In one of the strangest stories to come out of baseball’s Winter Meetings this year, beleaguered outfielder Milton Bradley has apparently made a demand to the Chicago Cubs.
Given his turbulent season, most expected the demand to be for a trade. When it comes to a man who shares a name with a board game company, however, one can never count on the expected: Bradley’s demand was for a hamburger.
In a written statement to Cubs’ management, Bradley went into extensive detail about his request, calling the hamburger an “effective first step” in repaying the “enormous debt” Chicago currently owes him.
“And it better be a good one,” Bradley added tersely while speaking to reporters in Los Angeles, before pummeling a garbage can and screaming at a balled up piece of newspaper. “I don’t want none of that s--- the fans in right field eat. God I hate them.”
Front-page stories are nothing new to Bradley; the Cubs outfielder has been embroiled in headlines all year. His $30 million, 3 year contract was supposed to bring some life into the heart of the Cubs order, but after a myriad of less-than-life-threatening injuries, conflicts with fans, sniping at Cubs management in the media and finally a suspension at the end of the season, Bradley’s unproductive campaign was widely considered one of the most disappointing in baseball. Many thought Bradley’s demands were going to be simple this offseason: trade me.
Instead, it seems, Bradley has elected to use his bargaining power on satisfying his appetite. “Milton isn’t commenting on trade rumors,” his agent said in a statement. “Right now we’re only focused on one thing, and that’s getting him the juicy, flame-broiled hamburger he feels that he deserves from Cubs management.”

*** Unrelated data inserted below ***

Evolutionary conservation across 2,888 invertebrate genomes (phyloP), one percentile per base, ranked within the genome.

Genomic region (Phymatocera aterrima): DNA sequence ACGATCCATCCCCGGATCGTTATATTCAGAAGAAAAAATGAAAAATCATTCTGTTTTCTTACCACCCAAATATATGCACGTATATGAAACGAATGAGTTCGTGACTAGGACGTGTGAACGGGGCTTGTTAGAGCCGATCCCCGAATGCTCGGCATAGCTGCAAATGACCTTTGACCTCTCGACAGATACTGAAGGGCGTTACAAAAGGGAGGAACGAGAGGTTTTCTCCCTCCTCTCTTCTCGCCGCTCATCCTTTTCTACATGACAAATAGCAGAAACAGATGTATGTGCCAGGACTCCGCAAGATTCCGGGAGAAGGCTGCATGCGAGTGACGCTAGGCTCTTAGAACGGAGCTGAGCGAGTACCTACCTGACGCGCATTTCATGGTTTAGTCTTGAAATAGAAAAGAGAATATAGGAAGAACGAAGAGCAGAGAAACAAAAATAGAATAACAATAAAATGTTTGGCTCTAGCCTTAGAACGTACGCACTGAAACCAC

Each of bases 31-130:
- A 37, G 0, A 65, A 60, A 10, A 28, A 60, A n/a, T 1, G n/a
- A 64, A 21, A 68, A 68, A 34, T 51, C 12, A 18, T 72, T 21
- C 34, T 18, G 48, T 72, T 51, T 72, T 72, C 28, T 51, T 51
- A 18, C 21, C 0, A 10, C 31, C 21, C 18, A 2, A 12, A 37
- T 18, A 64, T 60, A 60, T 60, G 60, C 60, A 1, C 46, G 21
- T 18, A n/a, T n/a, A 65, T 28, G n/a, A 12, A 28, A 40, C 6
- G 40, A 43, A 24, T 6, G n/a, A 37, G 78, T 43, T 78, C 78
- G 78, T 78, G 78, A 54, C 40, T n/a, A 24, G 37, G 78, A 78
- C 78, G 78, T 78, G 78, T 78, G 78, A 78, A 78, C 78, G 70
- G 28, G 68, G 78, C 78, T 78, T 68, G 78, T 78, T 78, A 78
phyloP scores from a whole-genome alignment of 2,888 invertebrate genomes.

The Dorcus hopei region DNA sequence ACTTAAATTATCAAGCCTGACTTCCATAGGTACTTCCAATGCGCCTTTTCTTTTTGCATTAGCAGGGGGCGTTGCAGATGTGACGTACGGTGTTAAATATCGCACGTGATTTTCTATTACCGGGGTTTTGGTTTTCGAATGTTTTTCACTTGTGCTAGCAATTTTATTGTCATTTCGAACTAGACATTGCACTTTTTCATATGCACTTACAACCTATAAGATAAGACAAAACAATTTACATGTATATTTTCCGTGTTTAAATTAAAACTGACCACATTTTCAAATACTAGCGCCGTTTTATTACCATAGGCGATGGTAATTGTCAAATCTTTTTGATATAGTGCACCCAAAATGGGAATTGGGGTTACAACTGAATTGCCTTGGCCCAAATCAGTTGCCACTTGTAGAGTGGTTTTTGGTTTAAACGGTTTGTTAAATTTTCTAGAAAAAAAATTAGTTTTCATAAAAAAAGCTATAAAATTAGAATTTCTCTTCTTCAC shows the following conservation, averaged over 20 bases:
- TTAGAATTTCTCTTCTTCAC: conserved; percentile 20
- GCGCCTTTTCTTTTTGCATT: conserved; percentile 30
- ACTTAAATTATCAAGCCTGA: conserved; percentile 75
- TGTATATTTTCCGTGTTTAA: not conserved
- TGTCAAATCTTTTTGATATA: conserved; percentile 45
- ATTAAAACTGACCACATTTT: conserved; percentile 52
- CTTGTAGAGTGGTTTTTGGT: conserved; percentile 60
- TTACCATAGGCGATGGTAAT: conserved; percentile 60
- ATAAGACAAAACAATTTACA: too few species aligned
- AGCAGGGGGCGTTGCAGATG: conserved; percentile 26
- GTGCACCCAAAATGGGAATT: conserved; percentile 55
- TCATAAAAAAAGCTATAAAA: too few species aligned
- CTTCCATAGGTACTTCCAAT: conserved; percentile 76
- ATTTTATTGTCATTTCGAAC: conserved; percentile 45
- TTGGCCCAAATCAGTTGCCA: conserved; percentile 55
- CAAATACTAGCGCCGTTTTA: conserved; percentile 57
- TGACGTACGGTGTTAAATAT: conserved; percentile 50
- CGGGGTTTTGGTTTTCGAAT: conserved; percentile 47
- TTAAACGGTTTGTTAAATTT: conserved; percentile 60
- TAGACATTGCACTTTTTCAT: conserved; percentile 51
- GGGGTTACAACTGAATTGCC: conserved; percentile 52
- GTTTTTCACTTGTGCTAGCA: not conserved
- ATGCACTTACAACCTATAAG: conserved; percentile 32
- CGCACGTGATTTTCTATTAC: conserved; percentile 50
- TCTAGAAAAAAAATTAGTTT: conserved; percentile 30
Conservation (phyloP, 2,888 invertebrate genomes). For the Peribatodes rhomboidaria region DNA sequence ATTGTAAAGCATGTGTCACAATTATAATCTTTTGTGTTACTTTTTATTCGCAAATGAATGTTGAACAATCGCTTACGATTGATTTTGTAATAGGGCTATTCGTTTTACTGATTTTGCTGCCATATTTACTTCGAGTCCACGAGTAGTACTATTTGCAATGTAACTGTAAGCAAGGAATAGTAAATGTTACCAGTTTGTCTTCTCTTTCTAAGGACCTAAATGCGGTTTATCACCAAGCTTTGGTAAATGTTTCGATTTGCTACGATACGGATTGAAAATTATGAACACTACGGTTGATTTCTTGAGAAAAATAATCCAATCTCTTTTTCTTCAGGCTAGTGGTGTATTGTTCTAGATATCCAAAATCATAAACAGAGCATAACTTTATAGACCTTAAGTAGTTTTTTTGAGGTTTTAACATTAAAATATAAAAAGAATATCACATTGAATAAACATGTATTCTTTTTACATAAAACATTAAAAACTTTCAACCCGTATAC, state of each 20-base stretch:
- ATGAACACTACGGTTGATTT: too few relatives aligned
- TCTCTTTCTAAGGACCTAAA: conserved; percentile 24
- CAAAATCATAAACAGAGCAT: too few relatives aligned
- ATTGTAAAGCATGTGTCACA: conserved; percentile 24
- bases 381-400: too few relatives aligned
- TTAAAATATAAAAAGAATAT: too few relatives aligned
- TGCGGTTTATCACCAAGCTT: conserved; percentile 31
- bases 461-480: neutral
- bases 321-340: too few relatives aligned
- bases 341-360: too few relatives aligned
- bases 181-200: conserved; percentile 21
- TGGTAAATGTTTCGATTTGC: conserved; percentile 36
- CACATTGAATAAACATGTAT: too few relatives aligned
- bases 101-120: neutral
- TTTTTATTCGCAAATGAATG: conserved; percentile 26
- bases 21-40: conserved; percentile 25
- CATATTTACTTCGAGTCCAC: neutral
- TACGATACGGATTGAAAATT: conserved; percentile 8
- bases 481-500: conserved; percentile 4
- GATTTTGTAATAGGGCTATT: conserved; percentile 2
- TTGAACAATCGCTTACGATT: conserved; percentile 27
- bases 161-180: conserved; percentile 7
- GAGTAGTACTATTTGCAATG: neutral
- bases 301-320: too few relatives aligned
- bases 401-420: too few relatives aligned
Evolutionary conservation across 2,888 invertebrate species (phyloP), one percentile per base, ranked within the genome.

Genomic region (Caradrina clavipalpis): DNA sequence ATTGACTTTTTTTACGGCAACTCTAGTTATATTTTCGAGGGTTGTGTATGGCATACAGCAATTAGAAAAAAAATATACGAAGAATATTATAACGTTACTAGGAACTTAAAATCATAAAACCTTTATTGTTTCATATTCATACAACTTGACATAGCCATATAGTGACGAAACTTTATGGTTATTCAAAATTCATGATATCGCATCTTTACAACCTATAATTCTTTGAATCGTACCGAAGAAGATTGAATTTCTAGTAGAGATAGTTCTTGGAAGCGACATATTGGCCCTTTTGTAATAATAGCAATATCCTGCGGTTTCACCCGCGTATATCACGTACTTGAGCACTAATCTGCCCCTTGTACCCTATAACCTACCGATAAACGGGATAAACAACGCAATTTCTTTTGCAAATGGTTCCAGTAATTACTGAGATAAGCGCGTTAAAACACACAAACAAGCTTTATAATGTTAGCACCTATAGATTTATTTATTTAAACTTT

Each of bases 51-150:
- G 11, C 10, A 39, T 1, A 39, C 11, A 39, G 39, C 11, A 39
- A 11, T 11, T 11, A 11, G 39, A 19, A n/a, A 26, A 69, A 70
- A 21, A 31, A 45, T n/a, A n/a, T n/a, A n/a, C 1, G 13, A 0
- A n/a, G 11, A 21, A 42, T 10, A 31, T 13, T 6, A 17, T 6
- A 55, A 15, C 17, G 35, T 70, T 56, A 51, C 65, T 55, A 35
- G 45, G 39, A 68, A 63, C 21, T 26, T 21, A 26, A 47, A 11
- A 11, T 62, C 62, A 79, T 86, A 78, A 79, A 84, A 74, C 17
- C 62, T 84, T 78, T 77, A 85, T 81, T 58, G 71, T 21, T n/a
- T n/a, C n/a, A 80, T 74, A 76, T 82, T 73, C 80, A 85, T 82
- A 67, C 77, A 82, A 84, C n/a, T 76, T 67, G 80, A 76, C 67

Cubs GM Jim Hendry dismissed the demand on Friday, calling it “at best a publicity stunt, and at worst an attempt by a burger-grubbing fiend to try and steal away a part of Chicago’s soul before departing for the Evil Empire of New York.”
“If Milton really wanted a hamburger, he could have gotten one at any time during the games all season. It’s not like he was actually playing his position.”
The demand is probably not a coincidence, given that Hendry has been trying to trade Bradley for dirt-cheap during the meetings, at one point erecting a makeshift podium and trying to auction off Bradley to the highest bidder. Former Cubs and now Nationals manager Jim Riggleman had the highest bid when he offered his 1991 Ford Taurus, but the deal fell through when Hendry found out the car was lacking an engine, tires, windshield and gas tank.
Diamondbacks GM Josh Byrnes is reportedly trying to work out a deal for Bradley that would send Chicago fourteen prospects and a 51% ownership of the Arizona team, but Hendry has repeatedly rebuffed the offer.
“We know [the Diamondbacks] are willing to make even dumber deals; heck, look at the contract they gave Russ Ortiz a few years back. We’ll wait them out til they go higher.”